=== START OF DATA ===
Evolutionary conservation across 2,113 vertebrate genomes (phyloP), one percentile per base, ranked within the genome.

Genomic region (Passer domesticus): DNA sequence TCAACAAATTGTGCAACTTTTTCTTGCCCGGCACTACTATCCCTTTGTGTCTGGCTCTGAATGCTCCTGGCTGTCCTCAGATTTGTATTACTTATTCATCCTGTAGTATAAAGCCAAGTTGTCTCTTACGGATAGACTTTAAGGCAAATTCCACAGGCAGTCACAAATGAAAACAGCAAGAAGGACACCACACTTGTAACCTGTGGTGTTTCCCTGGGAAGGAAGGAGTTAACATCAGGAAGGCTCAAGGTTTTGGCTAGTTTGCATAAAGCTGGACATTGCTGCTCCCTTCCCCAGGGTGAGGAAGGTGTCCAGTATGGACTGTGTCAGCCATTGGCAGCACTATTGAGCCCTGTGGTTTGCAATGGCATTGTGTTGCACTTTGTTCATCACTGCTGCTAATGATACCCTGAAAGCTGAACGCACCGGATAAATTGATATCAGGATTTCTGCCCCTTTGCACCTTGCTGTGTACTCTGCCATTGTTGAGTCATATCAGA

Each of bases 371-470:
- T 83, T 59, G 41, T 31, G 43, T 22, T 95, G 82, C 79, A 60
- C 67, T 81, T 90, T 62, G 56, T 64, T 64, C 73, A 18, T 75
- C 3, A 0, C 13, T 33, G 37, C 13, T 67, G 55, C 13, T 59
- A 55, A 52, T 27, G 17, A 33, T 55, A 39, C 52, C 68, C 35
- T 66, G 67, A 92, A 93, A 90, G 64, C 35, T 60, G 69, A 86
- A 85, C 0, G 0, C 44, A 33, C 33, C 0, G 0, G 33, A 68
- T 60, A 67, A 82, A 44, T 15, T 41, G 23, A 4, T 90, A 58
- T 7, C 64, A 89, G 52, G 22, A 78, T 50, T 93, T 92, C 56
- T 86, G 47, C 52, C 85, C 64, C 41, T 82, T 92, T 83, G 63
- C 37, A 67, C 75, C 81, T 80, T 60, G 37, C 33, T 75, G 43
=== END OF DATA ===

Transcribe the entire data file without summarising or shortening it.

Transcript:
Evolutionary conservation across 2,113 vertebrate genomes (phyloP), one percentile per base, ranked within the genome.

Genomic region (Passer domesticus): DNA sequence TCAACAAATTGTGCAACTTTTTCTTGCCCGGCACTACTATCCCTTTGTGTCTGGCTCTGAATGCTCCTGGCTGTCCTCAGATTTGTATTACTTATTCATCCTGTAGTATAAAGCCAAGTTGTCTCTTACGGATAGACTTTAAGGCAAATTCCACAGGCAGTCACAAATGAAAACAGCAAGAAGGACACCACACTTGTAACCTGTGGTGTTTCCCTGGGAAGGAAGGAGTTAACATCAGGAAGGCTCAAGGTTTTGGCTAGTTTGCATAAAGCTGGACATTGCTGCTCCCTTCCCCAGGGTGAGGAAGGTGTCCAGTATGGACTGTGTCAGCCATTGGCAGCACTATTGAGCCCTGTGGTTTGCAATGGCATTGTGTTGCACTTTGTTCATCACTGCTGCTAATGATACCCTGAAAGCTGAACGCACCGGATAAATTGATATCAGGATTTCTGCCCCTTTGCACCTTGCTGTGTACTCTGCCATTGTTGAGTCATATCAGA

Each of bases 371-470:
- T 83, T 59, G 41, T 31, G 43, T 22, T 95, G 82, C 79, A 60
- C 67, T 81, T 90, T 62, G 56, T 64, T 64, C 73, A 18, T 75
- C 3, A 0, C 13, T 33, G 37, C 13, T 67, G 55, C 13, T 59
- A 55, A 52, T 27, G 17, A 33, T 55, A 39, C 52, C 68, C 35
- T 66, G 67, A 92, A 93, A 90, G 64, C 35, T 60, G 69, A 86
- A 85, C 0, G 0, C 44, A 33, C 33, C 0, G 0, G 33, A 68
- T 60, A 67, A 82, A 44, T 15, T 41, G 23, A 4, T 90, A 58
- T 7, C 64, A 89, G 52, G 22, A 78, T 50, T 93, T 92, C 56
- T 86, G 47, C 52, C 85, C 64, C 41, T 82, T 92, T 83, G 63
- C 37, A 67, C 75, C 81, T 80, T 60, G 37, C 33, T 75, G 43